Arvind Gupta says he regrets quitting as UBC president

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      The former president of UBC, Arvind Gupta, has spoken out about why he quit last August.

      In an interview this morning on The Early Edition on CBC Radio, Gupta said he regrets resigning from the presidency and not pushing back harder against the board of governors.

      Gupta also told CBC Radio he's wondered if "wonderful scholars like Jennifer Berdahl would not have had to go through what they went through" had he not quit.

      The former board chair, John Montalbano, contacted Berdahl directly to complain about a blog post she had written about Gupta being forced out of his job.

      "Part of the job of the president is to make sure that academic freedom is preserved," Gupta said.

      The former president spoke after UBC accidentally released unredacted emails this week from Montalbano to Gupta raising concerns about his management.

      In response to Montalbano's assertions, Gupta told CBC Radio that he tried to learn from the feedback but also "constantly" asked for evidence. That's because Gupta said he wasn't hearing this from the university community.

      In addition, Gupta told CBC Radio's Rick Cluff that he asked on several occasions for a performance review but this was never granted.

      "In late summer, I was told an ad hoc committee of the board had met and determined that I did not have their confidence and there was no avenue for me to speak to the whole board about these issues," Gupta said. "I was told that they had a legal opinion that they could block me from speaking to the board."

      Gupta added that boards of directors "have a great deal of power".

      "If they have sufficient votes, they can decide to exclude anyone from a discussion," he told CBC Radio.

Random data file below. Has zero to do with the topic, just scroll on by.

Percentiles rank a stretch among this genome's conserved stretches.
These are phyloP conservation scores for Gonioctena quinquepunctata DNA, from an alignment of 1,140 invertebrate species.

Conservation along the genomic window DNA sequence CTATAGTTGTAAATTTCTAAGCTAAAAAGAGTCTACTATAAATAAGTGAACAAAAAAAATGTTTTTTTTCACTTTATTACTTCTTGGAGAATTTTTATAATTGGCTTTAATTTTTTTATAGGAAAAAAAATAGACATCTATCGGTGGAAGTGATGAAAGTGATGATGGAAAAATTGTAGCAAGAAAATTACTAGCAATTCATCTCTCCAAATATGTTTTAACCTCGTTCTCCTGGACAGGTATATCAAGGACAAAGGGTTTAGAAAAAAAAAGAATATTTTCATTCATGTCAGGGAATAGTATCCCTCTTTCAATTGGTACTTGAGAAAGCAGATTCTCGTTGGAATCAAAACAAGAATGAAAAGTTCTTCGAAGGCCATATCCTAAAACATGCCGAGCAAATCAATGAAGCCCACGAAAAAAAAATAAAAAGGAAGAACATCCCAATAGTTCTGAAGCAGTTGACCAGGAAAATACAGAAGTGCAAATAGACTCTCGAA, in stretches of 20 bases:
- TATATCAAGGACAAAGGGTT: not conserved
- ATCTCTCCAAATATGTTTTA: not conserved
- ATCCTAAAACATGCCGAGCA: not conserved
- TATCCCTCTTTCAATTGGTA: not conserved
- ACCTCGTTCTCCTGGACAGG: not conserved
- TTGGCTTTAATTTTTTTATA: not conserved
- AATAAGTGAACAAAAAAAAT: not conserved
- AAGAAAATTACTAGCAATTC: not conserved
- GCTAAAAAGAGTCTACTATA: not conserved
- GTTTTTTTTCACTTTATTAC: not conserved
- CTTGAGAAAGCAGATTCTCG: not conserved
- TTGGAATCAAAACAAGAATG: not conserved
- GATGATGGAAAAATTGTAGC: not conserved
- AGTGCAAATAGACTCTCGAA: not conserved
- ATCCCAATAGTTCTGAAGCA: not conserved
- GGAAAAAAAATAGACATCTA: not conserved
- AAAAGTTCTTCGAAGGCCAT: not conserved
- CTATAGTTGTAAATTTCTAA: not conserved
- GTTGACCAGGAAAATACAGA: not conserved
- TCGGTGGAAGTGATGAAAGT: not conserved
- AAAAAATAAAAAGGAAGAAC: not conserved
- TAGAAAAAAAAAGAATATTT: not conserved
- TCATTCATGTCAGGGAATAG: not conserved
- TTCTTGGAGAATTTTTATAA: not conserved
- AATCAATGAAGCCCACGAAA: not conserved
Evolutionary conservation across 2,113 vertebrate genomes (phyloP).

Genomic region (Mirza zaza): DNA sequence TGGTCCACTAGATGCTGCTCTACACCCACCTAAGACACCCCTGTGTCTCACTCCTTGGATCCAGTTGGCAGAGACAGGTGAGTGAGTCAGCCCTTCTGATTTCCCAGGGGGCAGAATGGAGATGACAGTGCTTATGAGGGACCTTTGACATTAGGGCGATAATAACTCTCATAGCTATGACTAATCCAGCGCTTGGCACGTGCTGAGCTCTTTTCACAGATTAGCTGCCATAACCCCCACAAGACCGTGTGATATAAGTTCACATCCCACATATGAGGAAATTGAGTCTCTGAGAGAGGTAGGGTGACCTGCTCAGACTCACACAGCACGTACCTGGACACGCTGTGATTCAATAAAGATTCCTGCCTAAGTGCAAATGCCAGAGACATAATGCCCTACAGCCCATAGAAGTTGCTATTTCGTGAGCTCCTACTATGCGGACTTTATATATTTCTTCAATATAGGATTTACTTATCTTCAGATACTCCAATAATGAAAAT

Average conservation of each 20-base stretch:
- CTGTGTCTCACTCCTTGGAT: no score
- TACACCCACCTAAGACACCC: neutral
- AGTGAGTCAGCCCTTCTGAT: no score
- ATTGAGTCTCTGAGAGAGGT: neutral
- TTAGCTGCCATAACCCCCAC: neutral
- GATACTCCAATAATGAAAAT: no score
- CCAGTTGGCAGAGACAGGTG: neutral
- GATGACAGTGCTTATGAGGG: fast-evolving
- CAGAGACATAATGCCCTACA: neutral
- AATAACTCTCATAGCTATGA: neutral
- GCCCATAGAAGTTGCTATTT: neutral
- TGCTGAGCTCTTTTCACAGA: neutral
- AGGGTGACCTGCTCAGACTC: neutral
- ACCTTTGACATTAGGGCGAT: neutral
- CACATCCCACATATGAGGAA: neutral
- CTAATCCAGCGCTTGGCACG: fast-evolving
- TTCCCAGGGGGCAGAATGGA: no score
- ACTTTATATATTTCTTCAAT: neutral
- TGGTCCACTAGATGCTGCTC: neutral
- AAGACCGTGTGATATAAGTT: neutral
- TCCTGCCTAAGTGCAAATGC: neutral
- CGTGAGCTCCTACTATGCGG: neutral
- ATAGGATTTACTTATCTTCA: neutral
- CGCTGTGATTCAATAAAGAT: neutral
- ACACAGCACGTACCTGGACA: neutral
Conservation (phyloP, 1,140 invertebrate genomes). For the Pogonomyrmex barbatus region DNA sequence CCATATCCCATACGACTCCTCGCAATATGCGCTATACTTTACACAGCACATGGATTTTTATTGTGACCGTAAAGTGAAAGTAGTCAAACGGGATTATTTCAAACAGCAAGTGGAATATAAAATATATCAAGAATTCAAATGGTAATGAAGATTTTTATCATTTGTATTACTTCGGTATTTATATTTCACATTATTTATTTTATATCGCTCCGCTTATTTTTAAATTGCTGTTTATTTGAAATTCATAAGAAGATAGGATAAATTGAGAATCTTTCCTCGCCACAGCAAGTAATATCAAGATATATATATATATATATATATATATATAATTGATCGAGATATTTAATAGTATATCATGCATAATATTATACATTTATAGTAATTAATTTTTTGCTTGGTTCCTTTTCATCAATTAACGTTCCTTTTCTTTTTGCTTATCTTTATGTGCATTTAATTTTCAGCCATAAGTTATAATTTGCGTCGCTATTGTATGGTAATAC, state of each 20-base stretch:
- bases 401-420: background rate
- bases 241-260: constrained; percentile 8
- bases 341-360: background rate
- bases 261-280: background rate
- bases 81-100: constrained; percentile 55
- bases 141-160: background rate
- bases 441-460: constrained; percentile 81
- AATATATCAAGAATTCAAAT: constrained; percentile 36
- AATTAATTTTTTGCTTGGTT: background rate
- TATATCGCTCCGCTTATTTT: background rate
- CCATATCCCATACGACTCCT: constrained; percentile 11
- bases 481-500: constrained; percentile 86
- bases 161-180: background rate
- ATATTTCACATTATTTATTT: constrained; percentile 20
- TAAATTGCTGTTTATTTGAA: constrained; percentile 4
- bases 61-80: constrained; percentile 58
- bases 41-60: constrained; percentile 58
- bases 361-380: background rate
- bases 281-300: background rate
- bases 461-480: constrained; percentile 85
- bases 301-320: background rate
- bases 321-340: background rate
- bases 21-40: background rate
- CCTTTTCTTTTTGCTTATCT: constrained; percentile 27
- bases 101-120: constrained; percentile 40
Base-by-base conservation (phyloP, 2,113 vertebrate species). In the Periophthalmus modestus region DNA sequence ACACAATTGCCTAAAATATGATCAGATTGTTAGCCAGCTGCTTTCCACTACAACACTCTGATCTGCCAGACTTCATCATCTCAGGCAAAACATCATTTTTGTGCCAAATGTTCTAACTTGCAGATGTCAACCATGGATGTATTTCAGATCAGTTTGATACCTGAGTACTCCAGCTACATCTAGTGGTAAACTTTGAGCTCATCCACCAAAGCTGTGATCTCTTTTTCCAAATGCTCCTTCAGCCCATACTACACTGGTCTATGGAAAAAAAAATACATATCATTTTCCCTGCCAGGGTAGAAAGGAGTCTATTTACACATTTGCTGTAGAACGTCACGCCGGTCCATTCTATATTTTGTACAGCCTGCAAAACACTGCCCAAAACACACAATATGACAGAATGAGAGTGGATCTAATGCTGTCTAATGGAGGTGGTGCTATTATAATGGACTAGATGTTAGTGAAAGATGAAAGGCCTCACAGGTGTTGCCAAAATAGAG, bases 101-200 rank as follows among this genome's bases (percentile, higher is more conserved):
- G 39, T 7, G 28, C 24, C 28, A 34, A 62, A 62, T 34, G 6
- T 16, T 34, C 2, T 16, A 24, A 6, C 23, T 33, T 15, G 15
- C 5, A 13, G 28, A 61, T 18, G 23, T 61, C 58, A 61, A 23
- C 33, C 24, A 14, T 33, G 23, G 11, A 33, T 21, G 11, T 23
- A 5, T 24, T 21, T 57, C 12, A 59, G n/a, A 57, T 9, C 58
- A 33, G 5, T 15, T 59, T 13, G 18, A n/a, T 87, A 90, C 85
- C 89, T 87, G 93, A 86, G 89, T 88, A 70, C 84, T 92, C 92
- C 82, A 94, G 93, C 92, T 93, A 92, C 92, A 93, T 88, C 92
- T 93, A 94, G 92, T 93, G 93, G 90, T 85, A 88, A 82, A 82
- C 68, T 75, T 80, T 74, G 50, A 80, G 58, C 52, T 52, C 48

So did he quit or was he fired? Gupta would only say that he didn't think it was a black and white situation to say whether or not his decision was "voluntary".

      Gupta revealed to CBC Radio that the board never asked to speak to him to find out what happened.

      Later in the interview with Cluff, he said that there are "many, many issues" around the governance of UBC that must be addressed.

      They include "issues of how board members may or may not be in conflict on different issues", "how the board is receiving information", and whether this information is being conveyed "in a systemic manner or an ad hoc manner".

      Gupta also raised concerns on CBC Radio about how committees are being formed by the UBC board and whether it should even be possible to form ad hoc committees without the knowledge of the president.

      Media reports have noted that three vice presidents left during the year that Gupta was president. He told CBC Radio that "all senior personnel decisions have to be discussed by the executive committee of the board".

      Gupta emphasized that it's important for professors to run the university because they are on the ground talking to students and stakeholders.

      Otherwise, the idea will "perpetuate" that running of the university is separate from what happens at the grassroots level.

      Gupta concluded his interview with Cluff by saying he's not concerned about whether or not his comments will constitute a violation of his nondisclosure agreement with the university.

      "The entire negotiation with the university happened extremely quickly," Gupta revealed. "I wasn't out to try and negotiate a big package or anything. It's immaterial to me. What I care about is the welfare of the university and the people at the university. That's my number one priority."